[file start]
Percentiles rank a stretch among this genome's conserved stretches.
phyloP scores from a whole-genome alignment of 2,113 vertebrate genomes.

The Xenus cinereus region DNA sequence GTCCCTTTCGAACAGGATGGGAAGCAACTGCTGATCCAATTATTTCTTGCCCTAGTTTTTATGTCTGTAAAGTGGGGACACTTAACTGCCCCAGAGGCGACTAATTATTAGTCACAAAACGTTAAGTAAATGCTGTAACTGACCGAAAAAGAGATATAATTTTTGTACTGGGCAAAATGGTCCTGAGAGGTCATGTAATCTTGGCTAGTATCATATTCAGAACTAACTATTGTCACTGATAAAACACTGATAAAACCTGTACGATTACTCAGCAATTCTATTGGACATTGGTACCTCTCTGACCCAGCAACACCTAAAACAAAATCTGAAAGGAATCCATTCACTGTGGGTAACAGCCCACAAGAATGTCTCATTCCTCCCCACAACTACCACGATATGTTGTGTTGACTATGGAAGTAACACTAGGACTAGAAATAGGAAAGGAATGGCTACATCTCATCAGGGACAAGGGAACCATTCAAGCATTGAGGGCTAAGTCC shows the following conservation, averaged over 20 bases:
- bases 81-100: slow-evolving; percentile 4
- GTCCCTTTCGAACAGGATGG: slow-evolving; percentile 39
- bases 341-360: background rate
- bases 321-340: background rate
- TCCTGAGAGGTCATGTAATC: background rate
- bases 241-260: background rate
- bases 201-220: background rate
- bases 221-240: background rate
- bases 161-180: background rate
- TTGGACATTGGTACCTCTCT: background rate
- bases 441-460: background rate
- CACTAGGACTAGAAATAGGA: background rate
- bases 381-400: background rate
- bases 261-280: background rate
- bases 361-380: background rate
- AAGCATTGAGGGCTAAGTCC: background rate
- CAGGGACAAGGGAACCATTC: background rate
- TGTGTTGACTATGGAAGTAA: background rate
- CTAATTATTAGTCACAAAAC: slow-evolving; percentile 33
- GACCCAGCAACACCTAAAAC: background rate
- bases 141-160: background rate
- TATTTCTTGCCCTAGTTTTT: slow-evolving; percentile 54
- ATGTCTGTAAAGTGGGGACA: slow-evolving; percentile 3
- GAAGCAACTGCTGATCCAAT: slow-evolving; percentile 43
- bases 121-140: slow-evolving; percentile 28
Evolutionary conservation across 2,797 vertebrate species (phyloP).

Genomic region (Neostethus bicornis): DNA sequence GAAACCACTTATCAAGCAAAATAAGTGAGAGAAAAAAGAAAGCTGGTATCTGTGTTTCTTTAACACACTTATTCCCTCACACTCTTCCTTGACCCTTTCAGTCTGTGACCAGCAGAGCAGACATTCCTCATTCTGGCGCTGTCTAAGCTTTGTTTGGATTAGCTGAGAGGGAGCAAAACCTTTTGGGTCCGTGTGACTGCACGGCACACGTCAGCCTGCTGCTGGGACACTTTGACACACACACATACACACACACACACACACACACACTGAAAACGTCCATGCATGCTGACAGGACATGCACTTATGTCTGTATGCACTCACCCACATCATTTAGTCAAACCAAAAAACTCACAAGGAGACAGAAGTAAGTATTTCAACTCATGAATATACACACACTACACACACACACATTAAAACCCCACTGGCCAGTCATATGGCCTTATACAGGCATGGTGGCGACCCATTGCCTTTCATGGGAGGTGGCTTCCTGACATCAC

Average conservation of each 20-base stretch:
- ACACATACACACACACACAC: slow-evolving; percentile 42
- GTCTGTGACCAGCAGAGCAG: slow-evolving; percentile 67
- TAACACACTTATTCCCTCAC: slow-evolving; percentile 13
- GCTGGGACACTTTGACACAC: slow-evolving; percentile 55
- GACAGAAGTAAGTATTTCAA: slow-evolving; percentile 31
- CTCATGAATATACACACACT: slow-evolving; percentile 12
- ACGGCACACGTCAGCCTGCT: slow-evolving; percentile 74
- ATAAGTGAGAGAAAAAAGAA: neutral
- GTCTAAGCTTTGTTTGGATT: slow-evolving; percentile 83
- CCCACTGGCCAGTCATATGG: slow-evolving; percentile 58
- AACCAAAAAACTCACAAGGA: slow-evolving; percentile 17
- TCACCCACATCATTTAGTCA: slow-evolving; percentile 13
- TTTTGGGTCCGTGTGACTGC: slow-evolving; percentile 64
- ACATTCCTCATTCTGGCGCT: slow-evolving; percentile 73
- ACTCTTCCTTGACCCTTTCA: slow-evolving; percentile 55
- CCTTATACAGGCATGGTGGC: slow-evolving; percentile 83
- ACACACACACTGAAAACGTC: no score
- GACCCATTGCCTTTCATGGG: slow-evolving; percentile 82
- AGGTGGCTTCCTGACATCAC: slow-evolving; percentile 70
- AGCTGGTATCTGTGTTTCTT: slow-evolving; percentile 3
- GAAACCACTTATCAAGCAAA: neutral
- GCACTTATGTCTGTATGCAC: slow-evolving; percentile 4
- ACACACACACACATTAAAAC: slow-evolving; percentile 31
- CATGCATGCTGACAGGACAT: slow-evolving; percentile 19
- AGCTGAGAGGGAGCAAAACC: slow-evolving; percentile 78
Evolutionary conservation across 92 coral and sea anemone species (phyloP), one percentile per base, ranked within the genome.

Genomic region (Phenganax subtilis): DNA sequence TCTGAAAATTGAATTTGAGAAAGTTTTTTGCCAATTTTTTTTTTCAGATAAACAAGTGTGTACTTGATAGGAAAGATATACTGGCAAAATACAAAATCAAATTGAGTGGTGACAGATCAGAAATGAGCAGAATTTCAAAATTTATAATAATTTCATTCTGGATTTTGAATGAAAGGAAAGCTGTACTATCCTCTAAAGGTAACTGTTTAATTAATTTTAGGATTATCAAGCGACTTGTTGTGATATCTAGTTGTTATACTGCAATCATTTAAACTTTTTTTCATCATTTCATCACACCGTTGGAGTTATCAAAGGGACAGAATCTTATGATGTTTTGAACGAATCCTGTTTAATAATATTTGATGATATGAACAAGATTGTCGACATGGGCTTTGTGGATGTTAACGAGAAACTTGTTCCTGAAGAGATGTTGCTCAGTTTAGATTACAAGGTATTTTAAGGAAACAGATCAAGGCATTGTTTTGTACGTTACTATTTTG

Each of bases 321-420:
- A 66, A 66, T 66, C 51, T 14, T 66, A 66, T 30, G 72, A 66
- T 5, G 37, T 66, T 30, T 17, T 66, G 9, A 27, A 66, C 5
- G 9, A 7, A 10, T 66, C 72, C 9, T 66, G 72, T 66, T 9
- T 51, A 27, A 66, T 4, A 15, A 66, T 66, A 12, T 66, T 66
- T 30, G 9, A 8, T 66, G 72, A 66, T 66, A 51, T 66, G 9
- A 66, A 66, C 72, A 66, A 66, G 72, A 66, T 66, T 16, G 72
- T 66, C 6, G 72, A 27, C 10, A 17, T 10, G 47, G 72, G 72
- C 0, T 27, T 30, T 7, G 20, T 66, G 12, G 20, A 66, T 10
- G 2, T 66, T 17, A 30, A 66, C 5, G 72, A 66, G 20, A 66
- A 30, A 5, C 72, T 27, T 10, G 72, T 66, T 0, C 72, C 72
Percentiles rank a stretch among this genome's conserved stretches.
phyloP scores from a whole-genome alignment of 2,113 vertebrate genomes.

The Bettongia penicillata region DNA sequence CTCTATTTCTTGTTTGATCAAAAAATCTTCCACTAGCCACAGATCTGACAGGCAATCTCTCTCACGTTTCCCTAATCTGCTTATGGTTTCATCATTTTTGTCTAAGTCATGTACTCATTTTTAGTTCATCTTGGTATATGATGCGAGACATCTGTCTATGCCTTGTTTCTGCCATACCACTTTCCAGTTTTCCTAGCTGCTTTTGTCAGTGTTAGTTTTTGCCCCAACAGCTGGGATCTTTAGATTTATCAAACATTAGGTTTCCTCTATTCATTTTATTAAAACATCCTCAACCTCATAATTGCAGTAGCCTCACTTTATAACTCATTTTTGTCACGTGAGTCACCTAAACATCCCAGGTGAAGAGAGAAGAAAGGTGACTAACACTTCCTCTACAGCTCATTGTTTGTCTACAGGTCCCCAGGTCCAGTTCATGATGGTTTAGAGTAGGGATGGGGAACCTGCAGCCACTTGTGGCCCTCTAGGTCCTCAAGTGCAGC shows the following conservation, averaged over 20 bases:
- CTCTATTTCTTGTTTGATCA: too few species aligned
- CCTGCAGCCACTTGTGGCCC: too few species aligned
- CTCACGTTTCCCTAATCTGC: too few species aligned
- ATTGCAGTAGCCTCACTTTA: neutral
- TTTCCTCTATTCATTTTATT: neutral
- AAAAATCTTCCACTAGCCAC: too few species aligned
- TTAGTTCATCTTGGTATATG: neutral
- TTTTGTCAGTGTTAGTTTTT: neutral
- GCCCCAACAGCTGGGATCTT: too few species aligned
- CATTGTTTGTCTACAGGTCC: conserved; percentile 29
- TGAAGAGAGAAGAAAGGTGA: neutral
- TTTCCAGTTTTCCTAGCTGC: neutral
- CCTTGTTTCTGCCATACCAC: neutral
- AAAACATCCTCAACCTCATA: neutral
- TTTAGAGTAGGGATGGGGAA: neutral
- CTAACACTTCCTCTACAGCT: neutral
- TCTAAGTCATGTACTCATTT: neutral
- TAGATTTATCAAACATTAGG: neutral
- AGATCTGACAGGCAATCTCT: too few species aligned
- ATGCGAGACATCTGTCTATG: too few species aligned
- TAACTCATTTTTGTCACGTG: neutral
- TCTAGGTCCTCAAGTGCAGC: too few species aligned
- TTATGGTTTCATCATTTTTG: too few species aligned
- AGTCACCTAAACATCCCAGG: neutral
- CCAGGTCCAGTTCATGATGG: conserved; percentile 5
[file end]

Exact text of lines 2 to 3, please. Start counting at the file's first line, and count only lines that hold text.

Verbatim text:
phyloP scores from a whole-genome alignment of 2,113 vertebrate genomes.

The Xenus cinereus region DNA sequence GTCCCTTTCGAACAGGATGGGAAGCAACTGCTGATCCAATTATTTCTTGCCCTAGTTTTTATGTCTGTAAAGTGGGGACACTTAACTGCCCCAGAGGCGACTAATTATTAGTCACAAAACGTTAAGTAAATGCTGTAACTGACCGAAAAAGAGATATAATTTTTGTACTGGGCAAAATGGTCCTGAGAGGTCATGTAATCTTGGCTAGTATCATATTCAGAACTAACTATTGTCACTGATAAAACACTGATAAAACCTGTACGATTACTCAGCAATTCTATTGGACATTGGTACCTCTCTGACCCAGCAACACCTAAAACAAAATCTGAAAGGAATCCATTCACTGTGGGTAACAGCCCACAAGAATGTCTCATTCCTCCCCACAACTACCACGATATGTTGTGTTGACTATGGAAGTAACACTAGGACTAGAAATAGGAAAGGAATGGCTACATCTCATCAGGGACAAGGGAACCATTCAAGCATTGAGGGCTAAGTCC shows the following conservation, averaged over 20 bases: